BTW: love your location. one of my favorite episodes.
  12. #12
    Yertle8 is offline Member
    Join Date
    Aug 2008
    Posts
    207
    Like xylene said, the records mean someone made the calls, not necessarily you.

    It's good for you that the police didn't find you drunk on the scene, but by no means is it open and shut in your favor. Be prepared for a fight and don't even think of doing it alone.
  13. #13
    BigMistakeFl is offline Senior Member
    Join Date
    Jan 2005
    Location
    North Florida
    Posts
    1,618
    the burden of proof is on them, and minus any evidence to the contrary, which there isn't since I wasn't there, they have no case, unless somewhere along the way the Constitution has been changed to guilty until proven innocent beyond the shadow of a doubt that I am unaware of.
    I'm not popular for saying this, but you would be surprised how the "burden of proof" has changed for DUI prosecution.
  14. #14
    Yertle8 is offline Member
    Join Date
    Aug 2008
    Posts
    207
    Quote Originally Posted by BigMistakeFl View Post
    I'm not popular for saying this, but you would be surprised how the "burden of proof" has changed for DUI prosecution.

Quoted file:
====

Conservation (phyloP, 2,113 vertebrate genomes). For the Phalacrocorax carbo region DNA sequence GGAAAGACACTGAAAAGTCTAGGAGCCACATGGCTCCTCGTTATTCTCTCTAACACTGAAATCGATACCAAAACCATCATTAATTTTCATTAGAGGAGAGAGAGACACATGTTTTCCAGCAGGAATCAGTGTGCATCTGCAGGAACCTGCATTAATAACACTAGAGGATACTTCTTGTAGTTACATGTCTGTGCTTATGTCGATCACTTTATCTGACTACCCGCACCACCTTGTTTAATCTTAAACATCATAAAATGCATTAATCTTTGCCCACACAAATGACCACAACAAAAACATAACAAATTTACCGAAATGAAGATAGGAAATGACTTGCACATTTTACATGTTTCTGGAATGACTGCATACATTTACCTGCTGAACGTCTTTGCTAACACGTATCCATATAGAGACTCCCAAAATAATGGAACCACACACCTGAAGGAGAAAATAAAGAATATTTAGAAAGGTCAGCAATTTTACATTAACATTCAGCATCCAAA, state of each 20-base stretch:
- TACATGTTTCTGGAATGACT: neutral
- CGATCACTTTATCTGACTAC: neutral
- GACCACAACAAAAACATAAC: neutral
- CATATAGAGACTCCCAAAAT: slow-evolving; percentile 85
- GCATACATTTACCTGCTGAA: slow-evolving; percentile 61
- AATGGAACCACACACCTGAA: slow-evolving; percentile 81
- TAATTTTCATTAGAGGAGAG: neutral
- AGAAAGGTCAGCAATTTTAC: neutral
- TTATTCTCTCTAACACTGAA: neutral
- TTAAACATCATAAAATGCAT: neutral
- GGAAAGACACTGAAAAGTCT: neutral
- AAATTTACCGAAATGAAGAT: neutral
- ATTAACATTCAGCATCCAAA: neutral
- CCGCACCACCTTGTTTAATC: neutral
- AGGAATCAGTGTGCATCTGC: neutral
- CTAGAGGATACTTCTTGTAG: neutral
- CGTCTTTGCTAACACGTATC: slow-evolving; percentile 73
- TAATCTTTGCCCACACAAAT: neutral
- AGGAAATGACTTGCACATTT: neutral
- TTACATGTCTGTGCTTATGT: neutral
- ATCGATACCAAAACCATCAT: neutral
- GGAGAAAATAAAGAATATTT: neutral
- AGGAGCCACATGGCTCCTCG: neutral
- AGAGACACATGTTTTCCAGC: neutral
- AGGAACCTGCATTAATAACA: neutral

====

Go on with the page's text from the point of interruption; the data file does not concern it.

Very true from my experience. Personally, I was guilty, but going through the process, I was very surprised at how difficult it would be for a non-guilty person to prove their innocence, which is what was expected when I was in court.

    OP, before turning down ARD, you really should check out the extremely low aquittal/dismissal rates for PA DUI. And weigh it against the cost of your lawyer who might get you off (ARD will).

    I talked to a lawyer who guaranteed me that he could get my case into the lowest tier, meaning I'd just pay a $300 fine and be on my way, not lose my license. He, of course, didn't bring up that it would mean I'd have a misdemeanor. He wanted to charge $4500. I'm sure your lawyer is charging less, but regardless, I did ARD, $2000 in costs, no conviction.
  15. #15
    BigMistakeFl is offline Senior Member
    Join Date
    Jan 2005
    Location
    North Florida
    Posts
    1,618
    As an example, I wonder how many people out there still assume that they have to be read Miranda Rights for a DUI.

Similar Threads

  1. Lunch forced to take as first or last hour of 8 hour shift,
    By Jgoostree in forum Fringe Benefits
    Replies: 2
    Last Post: 12-19-2010, 11:29 PM
  2. Replies: 1
    Last Post: 08-03-2010, 05:49 PM
  3. 24 hour rule in tanning salons?
    By tbud333 in forum Starting and Operating a Business
    Replies: 0
    Last Post: 05-09-2009, 05:02 PM
  4. 48 hour rule
    By DanteMarx in forum Landlord / Tenant Issues
    Replies: 6
    Last Post: 01-18-2005, 06:13 PM
  5. Can I be forced onto FMLA if not even eligible under the 1250 hour rule?
    By Philip N. Beam in forum Hiring, Firing & Wrongful Termination
    Replies: 0
    Last Post: 11-25-2000, 10:10 PM

Posting Permissions

  • You may not post new threads
  • You may not post replies
  • You may not post attachments
  • You may not edit your posts
  •  

© 1995-2012 Advice Company, All Rights Reserved

FreeAdvice® has been providing millions of consumers with outstanding advice, free, since 1995. While not a substitute for personal advice from a licensed professional, it is available AS IS, subject to our Disclaimer and Terms & Conditions Of Use.